If only every Kenyan school had a school garden ? (Willem)

Did you read the former posting on this blog : Kenya: Drought Forcing Children to Quit School ?

I did it very attentively and one important question came up : “What if every Kenyan school had a school garden ?”. The children, under the able guidance of their teachers, would have a magnificent possibility to produce their own daily fresh food for the school cantine. They would learn essential horticultural techniques, which they can apply when growing into adults and thus contribute to sustainable development of their country.

Impossible because of drought, you say ?  Now then, how comes that people in the refugee camps in the Sahara desert are nowadays constructing kitchen gardens in a far more hostile environment, for which they use only a minimal quantity of slightly saline water to produce all kinds of vegetables and fruits ?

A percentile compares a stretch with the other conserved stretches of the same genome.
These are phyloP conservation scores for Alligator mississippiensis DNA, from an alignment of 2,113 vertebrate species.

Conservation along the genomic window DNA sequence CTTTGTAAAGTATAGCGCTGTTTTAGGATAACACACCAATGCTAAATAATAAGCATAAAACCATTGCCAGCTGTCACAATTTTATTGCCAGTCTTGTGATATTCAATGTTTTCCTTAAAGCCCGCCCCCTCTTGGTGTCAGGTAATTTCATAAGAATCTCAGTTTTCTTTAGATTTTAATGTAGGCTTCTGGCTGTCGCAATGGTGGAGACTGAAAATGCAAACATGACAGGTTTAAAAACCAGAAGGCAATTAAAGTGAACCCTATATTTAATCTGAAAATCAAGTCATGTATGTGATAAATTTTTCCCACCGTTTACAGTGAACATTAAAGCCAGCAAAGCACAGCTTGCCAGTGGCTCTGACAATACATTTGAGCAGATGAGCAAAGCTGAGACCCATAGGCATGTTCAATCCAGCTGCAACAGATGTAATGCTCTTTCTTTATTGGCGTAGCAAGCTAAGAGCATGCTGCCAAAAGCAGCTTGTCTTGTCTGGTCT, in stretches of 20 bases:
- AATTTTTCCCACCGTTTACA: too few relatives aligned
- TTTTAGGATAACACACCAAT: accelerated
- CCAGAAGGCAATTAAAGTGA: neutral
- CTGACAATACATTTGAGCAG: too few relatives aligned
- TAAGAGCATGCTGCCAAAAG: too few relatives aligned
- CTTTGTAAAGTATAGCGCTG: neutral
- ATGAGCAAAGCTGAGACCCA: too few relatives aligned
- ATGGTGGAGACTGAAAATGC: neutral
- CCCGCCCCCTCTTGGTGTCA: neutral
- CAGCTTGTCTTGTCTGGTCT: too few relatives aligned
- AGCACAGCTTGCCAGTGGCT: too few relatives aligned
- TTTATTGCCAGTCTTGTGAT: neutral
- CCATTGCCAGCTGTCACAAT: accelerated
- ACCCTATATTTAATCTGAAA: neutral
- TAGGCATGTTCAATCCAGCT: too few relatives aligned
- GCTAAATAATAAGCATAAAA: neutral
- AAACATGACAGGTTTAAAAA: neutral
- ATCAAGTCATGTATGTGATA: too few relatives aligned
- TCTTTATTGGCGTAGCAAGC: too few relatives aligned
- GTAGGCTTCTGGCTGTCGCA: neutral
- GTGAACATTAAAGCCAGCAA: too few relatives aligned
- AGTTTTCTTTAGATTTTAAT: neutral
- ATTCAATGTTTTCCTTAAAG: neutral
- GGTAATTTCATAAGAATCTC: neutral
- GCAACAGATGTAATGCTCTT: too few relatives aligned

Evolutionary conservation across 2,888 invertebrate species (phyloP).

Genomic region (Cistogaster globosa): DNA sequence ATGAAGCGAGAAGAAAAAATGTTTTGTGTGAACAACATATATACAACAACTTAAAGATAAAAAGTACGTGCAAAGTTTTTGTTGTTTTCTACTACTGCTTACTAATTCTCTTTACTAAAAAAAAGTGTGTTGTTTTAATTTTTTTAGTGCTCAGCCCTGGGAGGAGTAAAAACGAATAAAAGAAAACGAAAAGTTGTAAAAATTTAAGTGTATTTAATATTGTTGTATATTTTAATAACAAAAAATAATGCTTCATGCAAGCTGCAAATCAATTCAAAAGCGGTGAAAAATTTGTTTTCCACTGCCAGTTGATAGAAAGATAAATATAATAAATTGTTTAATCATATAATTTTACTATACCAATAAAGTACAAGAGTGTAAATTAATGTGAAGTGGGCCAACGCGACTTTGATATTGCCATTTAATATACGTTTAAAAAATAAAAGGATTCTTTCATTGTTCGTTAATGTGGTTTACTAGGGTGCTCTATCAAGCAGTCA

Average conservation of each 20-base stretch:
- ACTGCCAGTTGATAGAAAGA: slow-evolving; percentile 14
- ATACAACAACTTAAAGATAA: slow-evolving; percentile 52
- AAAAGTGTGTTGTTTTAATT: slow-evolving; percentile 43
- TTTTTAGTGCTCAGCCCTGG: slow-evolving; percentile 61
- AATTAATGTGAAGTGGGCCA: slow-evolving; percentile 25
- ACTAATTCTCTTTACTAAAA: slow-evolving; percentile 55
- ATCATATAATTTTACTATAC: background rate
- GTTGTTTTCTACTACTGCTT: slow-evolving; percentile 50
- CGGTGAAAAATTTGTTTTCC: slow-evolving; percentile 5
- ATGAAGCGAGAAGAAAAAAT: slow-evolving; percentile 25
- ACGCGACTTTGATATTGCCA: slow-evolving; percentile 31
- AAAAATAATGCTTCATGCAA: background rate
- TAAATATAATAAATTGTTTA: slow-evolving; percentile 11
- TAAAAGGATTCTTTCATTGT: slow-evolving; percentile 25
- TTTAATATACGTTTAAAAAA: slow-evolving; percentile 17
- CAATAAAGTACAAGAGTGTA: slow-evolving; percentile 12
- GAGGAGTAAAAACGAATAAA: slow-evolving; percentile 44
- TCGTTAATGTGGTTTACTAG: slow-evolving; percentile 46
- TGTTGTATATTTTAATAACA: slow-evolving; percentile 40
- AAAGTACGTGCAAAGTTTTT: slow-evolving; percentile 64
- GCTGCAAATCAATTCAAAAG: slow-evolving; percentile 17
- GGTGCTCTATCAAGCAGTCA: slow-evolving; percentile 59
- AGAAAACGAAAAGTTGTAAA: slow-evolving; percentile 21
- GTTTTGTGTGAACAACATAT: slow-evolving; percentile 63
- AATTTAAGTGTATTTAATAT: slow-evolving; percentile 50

The solution ?  Application of  a modern soil conditioning method to keep the desert sand sufficiently moistened over a longer period, thereby preventing fertilizers to be leached, and receiving seeds through our action “Seeds for Food” (see http://seedsforfood.wordpress.com).

2008-02 Plenty of vitamin rich vegetables in a family garden in the Sahara desert (Tindouf area, Algeria), a fantastic tool to avoid malnutrition in the drylands
2008-02 Plenty of vitamin rich vegetables in a family garden in the Sahara desert (Tindouf area, Algeria), a fantastic tool to avoid malnutrition in the drylands

If refugee kids in the Sahara desert are not hungry anymore because eating vegetables and fruits all year long, why would Kenyan kids have to quit school because of drought ?  Learning lessons from successes is  thing of beauty, thus, a joy for ever !

Author: Willem Van Cotthem

Honorary Professor of Botany, University of Ghent (Belgium). Scientific Consultant for Desertification and Sustainable Development.

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